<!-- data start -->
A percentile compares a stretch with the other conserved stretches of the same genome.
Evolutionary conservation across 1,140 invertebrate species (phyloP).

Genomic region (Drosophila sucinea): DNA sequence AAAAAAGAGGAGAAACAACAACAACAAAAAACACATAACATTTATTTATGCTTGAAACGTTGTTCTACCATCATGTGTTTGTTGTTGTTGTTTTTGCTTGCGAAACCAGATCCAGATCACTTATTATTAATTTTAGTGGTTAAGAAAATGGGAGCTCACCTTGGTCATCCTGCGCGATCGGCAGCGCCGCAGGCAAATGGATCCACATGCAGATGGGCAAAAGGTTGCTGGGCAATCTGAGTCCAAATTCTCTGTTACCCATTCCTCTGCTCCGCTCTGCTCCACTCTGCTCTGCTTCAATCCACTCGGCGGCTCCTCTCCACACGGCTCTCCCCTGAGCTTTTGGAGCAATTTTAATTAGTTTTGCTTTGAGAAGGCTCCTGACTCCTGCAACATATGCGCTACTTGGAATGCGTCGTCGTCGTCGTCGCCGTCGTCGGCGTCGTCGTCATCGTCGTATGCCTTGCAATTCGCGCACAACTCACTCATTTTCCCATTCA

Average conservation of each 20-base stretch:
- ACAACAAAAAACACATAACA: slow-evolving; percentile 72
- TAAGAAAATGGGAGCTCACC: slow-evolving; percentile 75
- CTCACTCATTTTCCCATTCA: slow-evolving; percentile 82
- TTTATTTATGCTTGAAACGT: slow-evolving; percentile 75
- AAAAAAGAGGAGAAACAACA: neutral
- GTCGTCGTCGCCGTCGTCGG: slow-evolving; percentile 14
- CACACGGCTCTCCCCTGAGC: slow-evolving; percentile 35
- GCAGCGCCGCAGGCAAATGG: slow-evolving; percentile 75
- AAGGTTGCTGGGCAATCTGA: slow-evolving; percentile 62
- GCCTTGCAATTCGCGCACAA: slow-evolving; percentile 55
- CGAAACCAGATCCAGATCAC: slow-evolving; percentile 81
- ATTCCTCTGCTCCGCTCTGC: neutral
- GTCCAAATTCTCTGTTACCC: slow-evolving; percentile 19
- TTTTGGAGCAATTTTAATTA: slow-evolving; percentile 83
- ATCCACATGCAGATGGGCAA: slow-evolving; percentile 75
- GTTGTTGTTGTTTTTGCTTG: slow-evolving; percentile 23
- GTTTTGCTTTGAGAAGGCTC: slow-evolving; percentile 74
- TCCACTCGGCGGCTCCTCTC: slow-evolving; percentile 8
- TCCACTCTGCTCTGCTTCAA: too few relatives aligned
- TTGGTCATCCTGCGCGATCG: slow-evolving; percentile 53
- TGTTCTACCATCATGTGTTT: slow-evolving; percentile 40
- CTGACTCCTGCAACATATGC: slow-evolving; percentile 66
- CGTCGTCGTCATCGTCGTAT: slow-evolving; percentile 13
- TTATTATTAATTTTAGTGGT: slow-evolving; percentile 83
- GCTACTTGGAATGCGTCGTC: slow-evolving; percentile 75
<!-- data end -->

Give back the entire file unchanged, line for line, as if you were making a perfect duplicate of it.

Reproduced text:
A percentile compares a stretch with the other conserved stretches of the same genome.
Evolutionary conservation across 1,140 invertebrate species (phyloP).

Genomic region (Drosophila sucinea): DNA sequence AAAAAAGAGGAGAAACAACAACAACAAAAAACACATAACATTTATTTATGCTTGAAACGTTGTTCTACCATCATGTGTTTGTTGTTGTTGTTTTTGCTTGCGAAACCAGATCCAGATCACTTATTATTAATTTTAGTGGTTAAGAAAATGGGAGCTCACCTTGGTCATCCTGCGCGATCGGCAGCGCCGCAGGCAAATGGATCCACATGCAGATGGGCAAAAGGTTGCTGGGCAATCTGAGTCCAAATTCTCTGTTACCCATTCCTCTGCTCCGCTCTGCTCCACTCTGCTCTGCTTCAATCCACTCGGCGGCTCCTCTCCACACGGCTCTCCCCTGAGCTTTTGGAGCAATTTTAATTAGTTTTGCTTTGAGAAGGCTCCTGACTCCTGCAACATATGCGCTACTTGGAATGCGTCGTCGTCGTCGTCGCCGTCGTCGGCGTCGTCGTCATCGTCGTATGCCTTGCAATTCGCGCACAACTCACTCATTTTCCCATTCA

Average conservation of each 20-base stretch:
- ACAACAAAAAACACATAACA: slow-evolving; percentile 72
- TAAGAAAATGGGAGCTCACC: slow-evolving; percentile 75
- CTCACTCATTTTCCCATTCA: slow-evolving; percentile 82
- TTTATTTATGCTTGAAACGT: slow-evolving; percentile 75
- AAAAAAGAGGAGAAACAACA: neutral
- GTCGTCGTCGCCGTCGTCGG: slow-evolving; percentile 14
- CACACGGCTCTCCCCTGAGC: slow-evolving; percentile 35
- GCAGCGCCGCAGGCAAATGG: slow-evolving; percentile 75
- AAGGTTGCTGGGCAATCTGA: slow-evolving; percentile 62
- GCCTTGCAATTCGCGCACAA: slow-evolving; percentile 55
- CGAAACCAGATCCAGATCAC: slow-evolving; percentile 81
- ATTCCTCTGCTCCGCTCTGC: neutral
- GTCCAAATTCTCTGTTACCC: slow-evolving; percentile 19
- TTTTGGAGCAATTTTAATTA: slow-evolving; percentile 83
- ATCCACATGCAGATGGGCAA: slow-evolving; percentile 75
- GTTGTTGTTGTTTTTGCTTG: slow-evolving; percentile 23
- GTTTTGCTTTGAGAAGGCTC: slow-evolving; percentile 74
- TCCACTCGGCGGCTCCTCTC: slow-evolving; percentile 8
- TCCACTCTGCTCTGCTTCAA: too few relatives aligned
- TTGGTCATCCTGCGCGATCG: slow-evolving; percentile 53
- TGTTCTACCATCATGTGTTT: slow-evolving; percentile 40
- CTGACTCCTGCAACATATGC: slow-evolving; percentile 66
- CGTCGTCGTCATCGTCGTAT: slow-evolving; percentile 13
- TTATTATTAATTTTAGTGGT: slow-evolving; percentile 83
- GCTACTTGGAATGCGTCGTC: slow-evolving; percentile 75